Litigation finance: Frequently asked questions

litigation finance frequently asked questions

With third-party litigation funding such a relatively new phenomenon, we’re often asked to explain how the whole thing works. Will someone really just pay for a legal claim?

Well, there’s a little more to it than that, but here, at a glance, are the most common enquiries we receive about what we do:

What is litigation finance?

Sometimes referred to as third-party litigation funding or legal financing, litigation finance is an agreement between two parties, one of whom is involved in a legal dispute. The funder agrees to cover the cost of a claim in exchange for a share of the damages.

In some cases, a claimant might not have access to the funds required to pay for a case, or a much larger defendant can stall a case until the claimant’s funds run out, forcing it to be abandoned. Litigation finance ensures no such tricks or technicalities will stand in the way of the right decision.

How does litigation finance work?

In the first instance, claimants (or their representatives) typically contact the litigation funder with the rough details of the case. This is usually enough for a funder to decide whether they could potentially be interested.

If it looks promising, a formal analysis begins, involving discussion between the funder and the claimant’s lawyers to estimate costs. A formal agreement between the claimant and the funder is then drawn up and signed.

At this point, the funder leaves things to the claimant’s legal team, who have far more direct knowledge of the situation.

Assuming a successful claim, the recovered money is banked in a trust account, from which costs are reimbursed from the gross proceeds. The funder then takes their agreed percentage, and the rest of the funds are free for the claimant to enjoy.

In the event of an unsuccessful claim, the funder pays any legal costs awarded against the claimant.

What does a litigation funder do?

The core role performed by a litigation funder is precisely that: to fund a worthy legal case and provide visible confidence. With the industry in its infancy, there is some nervousness within the legal community about funders coming in and making sweeping changes to the claimant’s representation or strategy. In our experience, doing so is counterproductive.

Certainly, a funder can also provide support and advice if requested, but this would be at the claimant’s discretion, not a condition of financing the case. Indeed, if a claimant’s legal team were not deemed trustworthy and competent in their own right, it is unlikely a case would be funded in the first place.

What claims are worth funding?

Because every legal case has its own quirks, it’s impossible to say for sure what separates good cases from bad. However, there are certainly some signs we like to see. Full, consistent documentation is one, as is the opinion of specialist counsel to back up the claimant’s assertion that their case has merit.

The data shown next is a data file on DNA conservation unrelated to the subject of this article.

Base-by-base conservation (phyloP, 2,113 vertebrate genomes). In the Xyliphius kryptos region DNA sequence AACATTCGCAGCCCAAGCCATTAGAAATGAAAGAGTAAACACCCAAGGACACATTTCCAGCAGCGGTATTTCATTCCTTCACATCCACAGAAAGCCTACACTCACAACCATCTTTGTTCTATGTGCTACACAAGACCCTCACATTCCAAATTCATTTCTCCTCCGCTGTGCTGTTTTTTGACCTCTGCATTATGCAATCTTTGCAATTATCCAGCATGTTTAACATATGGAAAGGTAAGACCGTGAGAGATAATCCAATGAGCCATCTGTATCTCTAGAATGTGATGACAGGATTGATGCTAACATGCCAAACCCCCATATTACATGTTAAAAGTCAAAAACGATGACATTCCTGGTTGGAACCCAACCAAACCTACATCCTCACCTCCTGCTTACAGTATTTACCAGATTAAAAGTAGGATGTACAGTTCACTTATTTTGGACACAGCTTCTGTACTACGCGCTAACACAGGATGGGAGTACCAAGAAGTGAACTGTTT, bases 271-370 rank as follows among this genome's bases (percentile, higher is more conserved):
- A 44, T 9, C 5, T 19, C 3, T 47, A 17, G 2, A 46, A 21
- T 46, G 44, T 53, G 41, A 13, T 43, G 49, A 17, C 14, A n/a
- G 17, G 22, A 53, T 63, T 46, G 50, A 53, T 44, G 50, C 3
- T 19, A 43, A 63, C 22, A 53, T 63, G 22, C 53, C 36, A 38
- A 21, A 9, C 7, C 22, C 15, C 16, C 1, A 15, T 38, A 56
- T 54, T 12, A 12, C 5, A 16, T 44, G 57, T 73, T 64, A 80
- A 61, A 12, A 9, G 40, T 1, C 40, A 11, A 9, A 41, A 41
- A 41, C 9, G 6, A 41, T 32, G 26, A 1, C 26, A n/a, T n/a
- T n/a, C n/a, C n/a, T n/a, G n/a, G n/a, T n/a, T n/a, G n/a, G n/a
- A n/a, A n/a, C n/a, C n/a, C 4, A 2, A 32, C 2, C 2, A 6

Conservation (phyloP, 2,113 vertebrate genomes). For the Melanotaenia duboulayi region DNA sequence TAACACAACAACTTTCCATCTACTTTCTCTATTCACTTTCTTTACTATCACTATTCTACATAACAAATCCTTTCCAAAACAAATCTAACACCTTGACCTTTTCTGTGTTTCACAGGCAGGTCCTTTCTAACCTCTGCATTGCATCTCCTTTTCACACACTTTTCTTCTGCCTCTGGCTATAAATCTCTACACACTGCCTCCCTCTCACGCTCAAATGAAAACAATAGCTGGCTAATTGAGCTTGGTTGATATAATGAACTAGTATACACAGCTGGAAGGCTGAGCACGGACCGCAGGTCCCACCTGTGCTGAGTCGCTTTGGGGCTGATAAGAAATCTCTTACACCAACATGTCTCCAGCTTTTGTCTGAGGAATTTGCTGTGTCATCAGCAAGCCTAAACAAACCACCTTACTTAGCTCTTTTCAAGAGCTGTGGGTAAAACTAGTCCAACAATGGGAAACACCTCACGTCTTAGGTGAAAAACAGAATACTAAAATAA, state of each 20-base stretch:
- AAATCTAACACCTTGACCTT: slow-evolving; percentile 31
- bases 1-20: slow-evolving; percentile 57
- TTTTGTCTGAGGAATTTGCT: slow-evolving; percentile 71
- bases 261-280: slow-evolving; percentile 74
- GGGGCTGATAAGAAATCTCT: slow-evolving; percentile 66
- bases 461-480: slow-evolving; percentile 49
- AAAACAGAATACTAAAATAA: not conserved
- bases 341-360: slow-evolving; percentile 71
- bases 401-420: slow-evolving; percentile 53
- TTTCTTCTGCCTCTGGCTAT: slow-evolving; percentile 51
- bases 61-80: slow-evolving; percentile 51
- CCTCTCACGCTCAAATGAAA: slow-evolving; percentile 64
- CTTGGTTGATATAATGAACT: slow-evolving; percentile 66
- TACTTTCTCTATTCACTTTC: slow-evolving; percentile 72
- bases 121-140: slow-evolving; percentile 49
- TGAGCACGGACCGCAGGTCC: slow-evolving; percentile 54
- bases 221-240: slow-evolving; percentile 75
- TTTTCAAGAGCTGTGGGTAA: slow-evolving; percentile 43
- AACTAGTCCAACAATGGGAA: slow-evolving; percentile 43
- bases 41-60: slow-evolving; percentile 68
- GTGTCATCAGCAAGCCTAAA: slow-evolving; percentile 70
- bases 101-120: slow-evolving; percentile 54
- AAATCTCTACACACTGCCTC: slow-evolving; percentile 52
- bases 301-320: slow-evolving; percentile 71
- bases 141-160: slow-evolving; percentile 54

Time is another key factor in assessing a claim. If time is short, this could be an indicator that the claim has been mishandled, having been seen as having little chance of success by those in the know. The chance to pursue a good claim, meanwhile, is typically embraced at the first opportunity.

You can read more about which claims have merit elsewhere on the Redress blog.

Does litigation benefit a business?

Above and beyond the financial benefit of not having to fork out for a legal case, litigation funding carries other bonuses. Other than key stakeholders, who will be identified at the start of a claim, management teams typically don’t have to worry about it, which avoids productivity taking a hit.

Having a case funded can also benefit your morale, and harm that of your defendant. Your staff can rest easy knowing they no longer risk a costly legal failure, and quite often a defendant will see that a claim has been funded and rush to settle.

We’ve explored the business benefits of litigation funding in greater detail in another blog post.

Who is involved in a litigation claim?

It’s useful to keep the circle of stakeholders small when embarking on a litigation claim, as this makes information easier to share. Those whose daily jobs are affected by the claim should be represented, along with your finance and legal teams. In some cases, oversight from senior management could also help.

There should also be a clearly defined claim owner, who is empowered to request input from anyone in your organisation at any time. This will help keep things on-schedule and prevent people neglecting the claim in favour of their day-to-day tasks.

Learn more about identifying and managing stakeholders in your litigation claim.

Who are Redress Solutions?

Redress Solutions were among the first to introduce third-party litigation funding in the United Kingdom, and we continue to carry the torch for best practice within the industry.

Working with legal teams, accountants, insolvency practitioners, and directly with claimants themselves, we have funded cases with a total worth of tens of millions of pounds since our inception in 2007.

Are you considering embarking on a litigation case? Could Redress help secure justice for your organisation? Contact us and let’s get started.

Contact us

Redress Solutions PLC
62 Grosvenor Street
London, W1K 3JF
United Kingdom
T: +44 (0)20 7495 3900 / 5311
E: enquiries@redresssolutions.co.uk

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